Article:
February 13, 2014

Why does gender matter? How is it important for governments and firms? These were some of the questions raised by Jeni Klugman, the World Bank’s director of gender and development, during a recent talk at SIPA.

Entitled “Gender Equality and Economic Development: An Overview of Patterns, Constraints and Emerging Solutions,” the February 4 event was sponsored by the Economic and Political Development concentration and the Gender and Public Policy specialization.

According to Klugman, the benefits of addressing gender inequality in the workplace are clear. Firms benefit from increasing and diversifying their talent pools and expanding the consumer market, and as jobs empower women, poverty declines and economic growth increases.

“Legal discrimination is a common barrier to women’s work,” Klugman said. “These barriers include restricting women’s ability to access institutions, own or use property, build credit, or get a job.”

As part of the efforts of the World Bank to address gender inequality, Klugman talked about the bank’s new gender data portal, which allows users to access data from the World Bank, UN databases, national statistical agencies, and other international organizations. “Data gaps pose major challenges to evidence-based policy-making and this need to be addressed,” Klugman said.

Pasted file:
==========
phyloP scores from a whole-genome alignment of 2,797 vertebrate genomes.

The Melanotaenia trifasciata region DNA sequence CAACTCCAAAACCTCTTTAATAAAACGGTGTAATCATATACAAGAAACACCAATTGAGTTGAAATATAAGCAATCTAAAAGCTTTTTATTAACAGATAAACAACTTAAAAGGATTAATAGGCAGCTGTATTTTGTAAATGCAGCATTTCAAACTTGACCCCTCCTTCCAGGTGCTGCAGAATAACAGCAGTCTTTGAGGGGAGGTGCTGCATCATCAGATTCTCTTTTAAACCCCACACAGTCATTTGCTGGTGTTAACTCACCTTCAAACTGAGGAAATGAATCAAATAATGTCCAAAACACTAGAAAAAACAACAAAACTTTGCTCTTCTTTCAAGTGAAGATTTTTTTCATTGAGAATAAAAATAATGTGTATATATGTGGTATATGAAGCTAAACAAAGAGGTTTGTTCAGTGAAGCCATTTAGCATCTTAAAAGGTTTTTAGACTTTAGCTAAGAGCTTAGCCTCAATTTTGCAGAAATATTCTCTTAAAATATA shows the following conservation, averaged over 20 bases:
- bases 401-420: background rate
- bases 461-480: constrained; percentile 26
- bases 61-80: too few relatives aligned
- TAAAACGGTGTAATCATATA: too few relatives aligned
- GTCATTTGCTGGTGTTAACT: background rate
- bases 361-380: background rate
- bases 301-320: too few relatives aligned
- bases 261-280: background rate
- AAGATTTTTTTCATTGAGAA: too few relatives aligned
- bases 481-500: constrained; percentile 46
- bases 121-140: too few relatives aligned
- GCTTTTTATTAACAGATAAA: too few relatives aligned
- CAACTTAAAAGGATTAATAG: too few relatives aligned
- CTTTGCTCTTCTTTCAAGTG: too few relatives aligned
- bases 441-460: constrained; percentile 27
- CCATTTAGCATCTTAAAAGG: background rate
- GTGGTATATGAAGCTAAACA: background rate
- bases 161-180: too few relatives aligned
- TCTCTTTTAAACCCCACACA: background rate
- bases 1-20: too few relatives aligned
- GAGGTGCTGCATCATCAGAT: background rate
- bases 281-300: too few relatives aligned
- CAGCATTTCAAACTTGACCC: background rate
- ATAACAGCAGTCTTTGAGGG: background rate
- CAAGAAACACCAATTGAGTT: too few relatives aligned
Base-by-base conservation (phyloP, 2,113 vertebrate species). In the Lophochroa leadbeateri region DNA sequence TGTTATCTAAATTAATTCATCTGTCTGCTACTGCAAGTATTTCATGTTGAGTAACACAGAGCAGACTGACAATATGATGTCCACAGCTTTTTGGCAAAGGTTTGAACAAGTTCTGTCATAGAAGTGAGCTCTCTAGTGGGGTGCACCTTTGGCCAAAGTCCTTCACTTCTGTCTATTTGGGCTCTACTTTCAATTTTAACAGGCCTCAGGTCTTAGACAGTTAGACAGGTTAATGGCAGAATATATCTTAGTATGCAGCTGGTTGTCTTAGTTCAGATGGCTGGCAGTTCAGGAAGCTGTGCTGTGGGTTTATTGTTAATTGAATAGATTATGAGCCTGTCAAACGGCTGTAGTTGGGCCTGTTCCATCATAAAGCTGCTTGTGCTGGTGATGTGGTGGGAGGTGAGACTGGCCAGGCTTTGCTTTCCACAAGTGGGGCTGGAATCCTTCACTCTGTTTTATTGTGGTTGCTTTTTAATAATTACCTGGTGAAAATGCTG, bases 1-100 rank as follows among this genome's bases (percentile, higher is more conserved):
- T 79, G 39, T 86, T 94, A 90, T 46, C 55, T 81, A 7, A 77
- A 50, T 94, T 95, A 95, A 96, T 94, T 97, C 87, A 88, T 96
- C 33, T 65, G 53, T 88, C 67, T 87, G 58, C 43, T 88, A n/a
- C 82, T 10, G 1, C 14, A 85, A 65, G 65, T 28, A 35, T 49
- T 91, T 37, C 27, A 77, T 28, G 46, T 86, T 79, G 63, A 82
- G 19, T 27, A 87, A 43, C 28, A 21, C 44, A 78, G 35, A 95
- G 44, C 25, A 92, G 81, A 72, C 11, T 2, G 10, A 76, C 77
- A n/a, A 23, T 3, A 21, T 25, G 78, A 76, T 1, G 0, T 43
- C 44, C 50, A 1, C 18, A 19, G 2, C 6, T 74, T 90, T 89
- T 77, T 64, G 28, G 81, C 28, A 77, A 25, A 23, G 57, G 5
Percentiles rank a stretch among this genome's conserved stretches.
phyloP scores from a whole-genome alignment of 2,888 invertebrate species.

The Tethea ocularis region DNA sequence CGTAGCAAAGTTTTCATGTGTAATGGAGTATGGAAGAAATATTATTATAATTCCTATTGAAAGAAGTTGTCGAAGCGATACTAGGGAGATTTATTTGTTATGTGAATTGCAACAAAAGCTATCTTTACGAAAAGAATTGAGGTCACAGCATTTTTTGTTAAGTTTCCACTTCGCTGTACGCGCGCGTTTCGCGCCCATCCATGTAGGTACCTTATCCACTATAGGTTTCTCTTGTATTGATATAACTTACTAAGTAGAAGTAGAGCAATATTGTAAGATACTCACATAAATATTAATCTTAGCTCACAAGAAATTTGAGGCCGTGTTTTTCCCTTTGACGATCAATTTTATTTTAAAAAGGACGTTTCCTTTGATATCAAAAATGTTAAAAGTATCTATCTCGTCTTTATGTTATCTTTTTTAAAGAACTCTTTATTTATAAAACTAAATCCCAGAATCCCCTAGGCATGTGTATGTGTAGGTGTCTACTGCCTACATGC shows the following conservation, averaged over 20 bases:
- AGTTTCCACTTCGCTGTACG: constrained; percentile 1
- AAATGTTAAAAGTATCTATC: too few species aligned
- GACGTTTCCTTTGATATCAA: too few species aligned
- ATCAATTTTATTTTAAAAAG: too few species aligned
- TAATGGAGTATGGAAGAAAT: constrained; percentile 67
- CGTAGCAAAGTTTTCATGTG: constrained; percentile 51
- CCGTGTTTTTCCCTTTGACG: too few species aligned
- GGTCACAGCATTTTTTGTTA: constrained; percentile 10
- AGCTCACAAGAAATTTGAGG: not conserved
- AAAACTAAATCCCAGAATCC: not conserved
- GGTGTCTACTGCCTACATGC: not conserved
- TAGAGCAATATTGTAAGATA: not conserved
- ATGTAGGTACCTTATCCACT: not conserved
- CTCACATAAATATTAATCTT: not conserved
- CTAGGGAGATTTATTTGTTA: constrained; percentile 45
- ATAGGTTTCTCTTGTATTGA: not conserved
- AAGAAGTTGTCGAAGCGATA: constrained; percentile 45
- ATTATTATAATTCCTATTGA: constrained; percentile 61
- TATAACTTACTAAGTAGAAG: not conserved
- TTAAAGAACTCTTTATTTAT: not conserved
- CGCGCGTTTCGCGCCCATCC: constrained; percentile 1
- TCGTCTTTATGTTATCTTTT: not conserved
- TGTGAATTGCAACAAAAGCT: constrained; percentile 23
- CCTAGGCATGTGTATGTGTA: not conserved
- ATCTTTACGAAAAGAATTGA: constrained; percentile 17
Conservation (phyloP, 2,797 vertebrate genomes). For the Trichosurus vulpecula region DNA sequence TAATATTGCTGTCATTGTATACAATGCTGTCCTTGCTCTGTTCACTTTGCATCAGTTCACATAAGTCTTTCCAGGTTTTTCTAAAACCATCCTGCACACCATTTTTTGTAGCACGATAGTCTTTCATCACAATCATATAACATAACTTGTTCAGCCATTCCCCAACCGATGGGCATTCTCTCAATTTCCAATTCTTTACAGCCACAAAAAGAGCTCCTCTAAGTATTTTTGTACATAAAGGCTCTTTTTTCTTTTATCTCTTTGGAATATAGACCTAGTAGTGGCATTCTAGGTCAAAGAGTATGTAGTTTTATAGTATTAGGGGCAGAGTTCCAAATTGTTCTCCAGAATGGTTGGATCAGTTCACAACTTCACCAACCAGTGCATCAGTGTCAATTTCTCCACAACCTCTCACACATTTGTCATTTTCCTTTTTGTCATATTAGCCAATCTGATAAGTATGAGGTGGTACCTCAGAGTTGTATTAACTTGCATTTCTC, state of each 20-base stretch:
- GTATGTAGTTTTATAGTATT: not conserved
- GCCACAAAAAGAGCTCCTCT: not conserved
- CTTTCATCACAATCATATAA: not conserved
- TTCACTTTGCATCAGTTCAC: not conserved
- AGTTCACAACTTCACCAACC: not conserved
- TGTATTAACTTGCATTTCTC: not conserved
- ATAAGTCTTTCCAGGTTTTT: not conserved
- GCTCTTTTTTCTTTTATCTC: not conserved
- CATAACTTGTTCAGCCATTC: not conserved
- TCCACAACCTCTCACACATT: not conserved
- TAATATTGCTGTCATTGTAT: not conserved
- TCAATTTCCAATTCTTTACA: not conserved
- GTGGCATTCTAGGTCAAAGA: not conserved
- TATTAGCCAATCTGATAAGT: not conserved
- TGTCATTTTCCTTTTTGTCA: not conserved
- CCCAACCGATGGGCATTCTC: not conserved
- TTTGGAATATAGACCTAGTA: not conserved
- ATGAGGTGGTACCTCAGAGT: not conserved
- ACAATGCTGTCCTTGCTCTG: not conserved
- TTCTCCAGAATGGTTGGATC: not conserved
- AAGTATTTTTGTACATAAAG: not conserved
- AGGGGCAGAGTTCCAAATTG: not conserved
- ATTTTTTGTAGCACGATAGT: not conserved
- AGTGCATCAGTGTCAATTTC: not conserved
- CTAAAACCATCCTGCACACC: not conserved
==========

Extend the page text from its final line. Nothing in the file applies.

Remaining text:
The bank is currently engaged in various research projects such as its Women, Business, and the Law initiative, which examines laws and regulations affecting women’s prospects as entrepreneurs and employees. The ultimate goal is promoting research and policy discussions on how to improve women’s economic opportunities and outcomes.

At SIPA, Klugman shared some of the findings of the World Bank’s research and revealed that of the 143 countries studied, 128 have at least one legal difference between women and men.

She argued that jobs can increase women’s agency; in other words, they increase one’s ability to make their own choices and act upon them.

“In most developing countries, women have fewer choices in fundamental areas of day-to-day life, including their own movements, health decisions, ability to use household assets, and whether and when to go to school, work, or other economic-related activities,” Klugman said. “Without addressing these critical constraints on agency, women cannot take full advantage of potential economic opportunities.”

For Klugman, governments can play “a critical role in leveling the playing field for women’s economic opportunities” by coordinating policies across the lifecycle that tackle inequalities through education and training and by removing discrimination and disincentives in laws, tax codes, and subsidies.

As for the private sector, Klugman pointed out the importance of making gender equality a corporate and investment priority. “Public policy can help remove and offset constraints, but gender equality at work cannot be achieved without job creation in the private sector,” Klugman said. “Some firms are already seeing the benefits of reducing gender barriers and increasing female representation in corporate management.”

— Valle Aviles Pinedo MIA ’14